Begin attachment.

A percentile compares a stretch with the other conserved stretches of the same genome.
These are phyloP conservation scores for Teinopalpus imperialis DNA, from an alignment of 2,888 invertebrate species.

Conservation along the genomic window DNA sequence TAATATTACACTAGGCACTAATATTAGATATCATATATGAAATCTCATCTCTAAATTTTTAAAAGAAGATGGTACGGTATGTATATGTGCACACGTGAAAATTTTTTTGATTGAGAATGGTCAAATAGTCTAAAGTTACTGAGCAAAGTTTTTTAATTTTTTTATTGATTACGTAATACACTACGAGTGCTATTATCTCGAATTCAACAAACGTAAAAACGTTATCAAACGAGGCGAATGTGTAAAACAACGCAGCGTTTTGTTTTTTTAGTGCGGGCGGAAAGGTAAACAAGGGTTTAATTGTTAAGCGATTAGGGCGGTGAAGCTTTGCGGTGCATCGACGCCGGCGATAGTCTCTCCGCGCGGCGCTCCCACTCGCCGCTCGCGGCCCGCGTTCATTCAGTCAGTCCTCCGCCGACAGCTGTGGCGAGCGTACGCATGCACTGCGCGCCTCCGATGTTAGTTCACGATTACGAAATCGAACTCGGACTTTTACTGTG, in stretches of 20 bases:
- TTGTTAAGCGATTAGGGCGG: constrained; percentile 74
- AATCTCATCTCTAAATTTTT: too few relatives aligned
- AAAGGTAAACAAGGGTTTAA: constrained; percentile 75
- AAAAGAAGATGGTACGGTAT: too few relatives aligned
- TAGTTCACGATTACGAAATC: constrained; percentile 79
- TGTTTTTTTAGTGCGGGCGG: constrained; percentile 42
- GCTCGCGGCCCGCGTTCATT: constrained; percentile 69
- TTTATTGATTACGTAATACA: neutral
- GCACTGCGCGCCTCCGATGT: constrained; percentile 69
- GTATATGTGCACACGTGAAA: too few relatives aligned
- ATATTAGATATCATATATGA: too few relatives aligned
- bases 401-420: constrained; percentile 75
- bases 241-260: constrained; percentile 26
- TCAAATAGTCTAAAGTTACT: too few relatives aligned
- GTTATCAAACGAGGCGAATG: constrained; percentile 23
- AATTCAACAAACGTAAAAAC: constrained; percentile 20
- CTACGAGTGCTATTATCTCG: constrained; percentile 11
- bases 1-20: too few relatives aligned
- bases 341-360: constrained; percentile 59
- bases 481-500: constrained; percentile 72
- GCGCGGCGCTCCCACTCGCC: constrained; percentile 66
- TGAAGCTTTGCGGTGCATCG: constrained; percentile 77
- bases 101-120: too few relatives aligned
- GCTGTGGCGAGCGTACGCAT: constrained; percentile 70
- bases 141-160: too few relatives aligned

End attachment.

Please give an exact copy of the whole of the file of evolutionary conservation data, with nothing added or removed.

A percentile compares a stretch with the other conserved stretches of the same genome.
These are phyloP conservation scores for Teinopalpus imperialis DNA, from an alignment of 2,888 invertebrate species.

Conservation along the genomic window DNA sequence TAATATTACACTAGGCACTAATATTAGATATCATATATGAAATCTCATCTCTAAATTTTTAAAAGAAGATGGTACGGTATGTATATGTGCACACGTGAAAATTTTTTTGATTGAGAATGGTCAAATAGTCTAAAGTTACTGAGCAAAGTTTTTTAATTTTTTTATTGATTACGTAATACACTACGAGTGCTATTATCTCGAATTCAACAAACGTAAAAACGTTATCAAACGAGGCGAATGTGTAAAACAACGCAGCGTTTTGTTTTTTTAGTGCGGGCGGAAAGGTAAACAAGGGTTTAATTGTTAAGCGATTAGGGCGGTGAAGCTTTGCGGTGCATCGACGCCGGCGATAGTCTCTCCGCGCGGCGCTCCCACTCGCCGCTCGCGGCCCGCGTTCATTCAGTCAGTCCTCCGCCGACAGCTGTGGCGAGCGTACGCATGCACTGCGCGCCTCCGATGTTAGTTCACGATTACGAAATCGAACTCGGACTTTTACTGTG, in stretches of 20 bases:
- TTGTTAAGCGATTAGGGCGG: constrained; percentile 74
- AATCTCATCTCTAAATTTTT: too few relatives aligned
- AAAGGTAAACAAGGGTTTAA: constrained; percentile 75
- AAAAGAAGATGGTACGGTAT: too few relatives aligned
- TAGTTCACGATTACGAAATC: constrained; percentile 79
- TGTTTTTTTAGTGCGGGCGG: constrained; percentile 42
- GCTCGCGGCCCGCGTTCATT: constrained; percentile 69
- TTTATTGATTACGTAATACA: neutral
- GCACTGCGCGCCTCCGATGT: constrained; percentile 69
- GTATATGTGCACACGTGAAA: too few relatives aligned
- ATATTAGATATCATATATGA: too few relatives aligned
- bases 401-420: constrained; percentile 75
- bases 241-260: constrained; percentile 26
- TCAAATAGTCTAAAGTTACT: too few relatives aligned
- GTTATCAAACGAGGCGAATG: constrained; percentile 23
- AATTCAACAAACGTAAAAAC: constrained; percentile 20
- CTACGAGTGCTATTATCTCG: constrained; percentile 11
- bases 1-20: too few relatives aligned
- bases 341-360: constrained; percentile 59
- bases 481-500: constrained; percentile 72
- GCGCGGCGCTCCCACTCGCC: constrained; percentile 66
- TGAAGCTTTGCGGTGCATCG: constrained; percentile 77
- bases 101-120: too few relatives aligned
- GCTGTGGCGAGCGTACGCAT: constrained; percentile 70
- bases 141-160: too few relatives aligned